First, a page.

Why this book?
Start with the classic, this legendary British satire about cloistered college life and the darker side of the academic way of life. The story of a hapless lecturer in medieval history trying to secure his job (and get his dream girl), the book works for me on every level: it’s funny, it’s insightful, it can be scathing, and it manages to simultaneously value this strange way of life (what can be stranger than dedicating your life to study within the bubble of the academy?) while also skewering its foibles and flaws. Come for the comedy; stay for the insight and skewering. As an academic myself, this book hits very close to home.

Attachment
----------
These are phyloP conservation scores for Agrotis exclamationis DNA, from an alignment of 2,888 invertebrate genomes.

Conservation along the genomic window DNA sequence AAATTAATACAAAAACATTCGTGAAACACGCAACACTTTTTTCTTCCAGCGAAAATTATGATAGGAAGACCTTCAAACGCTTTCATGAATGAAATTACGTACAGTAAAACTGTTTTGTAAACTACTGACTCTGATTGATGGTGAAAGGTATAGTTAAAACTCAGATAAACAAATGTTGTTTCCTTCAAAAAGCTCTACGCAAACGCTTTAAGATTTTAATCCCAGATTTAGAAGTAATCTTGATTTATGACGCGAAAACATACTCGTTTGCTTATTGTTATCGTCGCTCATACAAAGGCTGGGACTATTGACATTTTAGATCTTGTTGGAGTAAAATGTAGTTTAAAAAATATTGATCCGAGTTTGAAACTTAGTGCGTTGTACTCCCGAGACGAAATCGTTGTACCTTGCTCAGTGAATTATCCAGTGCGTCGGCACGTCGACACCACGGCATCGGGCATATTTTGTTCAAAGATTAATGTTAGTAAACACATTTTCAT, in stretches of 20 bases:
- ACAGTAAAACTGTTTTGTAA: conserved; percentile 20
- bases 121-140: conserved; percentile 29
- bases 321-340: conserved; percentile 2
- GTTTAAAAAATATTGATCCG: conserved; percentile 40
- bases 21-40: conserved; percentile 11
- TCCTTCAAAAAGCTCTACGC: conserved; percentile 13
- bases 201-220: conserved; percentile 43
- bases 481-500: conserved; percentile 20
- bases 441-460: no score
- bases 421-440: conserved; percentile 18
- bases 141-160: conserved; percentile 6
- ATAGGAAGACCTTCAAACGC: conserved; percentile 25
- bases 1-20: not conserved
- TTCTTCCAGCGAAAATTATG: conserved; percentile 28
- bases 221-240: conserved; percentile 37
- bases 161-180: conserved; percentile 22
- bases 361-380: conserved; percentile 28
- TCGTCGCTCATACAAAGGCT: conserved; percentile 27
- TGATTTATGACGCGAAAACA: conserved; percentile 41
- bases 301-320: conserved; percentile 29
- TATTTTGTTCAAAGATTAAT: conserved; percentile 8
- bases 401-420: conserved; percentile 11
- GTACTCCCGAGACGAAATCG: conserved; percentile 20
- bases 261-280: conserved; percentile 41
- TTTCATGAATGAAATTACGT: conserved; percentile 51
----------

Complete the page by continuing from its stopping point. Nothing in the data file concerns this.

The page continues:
Why should I read it?
4 authors picked Lucky Jim as one of their favorite books, and they share why you should read it.
What is this book about?
Penguin Decades bring you the novels that helped shape modern Britain. When they were published, some were bestsellers, some were considered scandalous, and others were simply misunderstood. All represent their time and helped define their generation, while today each is considered a landmark work of storytelling.
Kingsley Amis's Lucky Jim was published in 1954, and is a hilarious satire of British university life. Jim Dixon is bored by his job as a medieval history lecturer. His days are only improved by pulling faces behind the backs of his superiors as he tries desperately to survive provincial bourgeois society, an unbearable…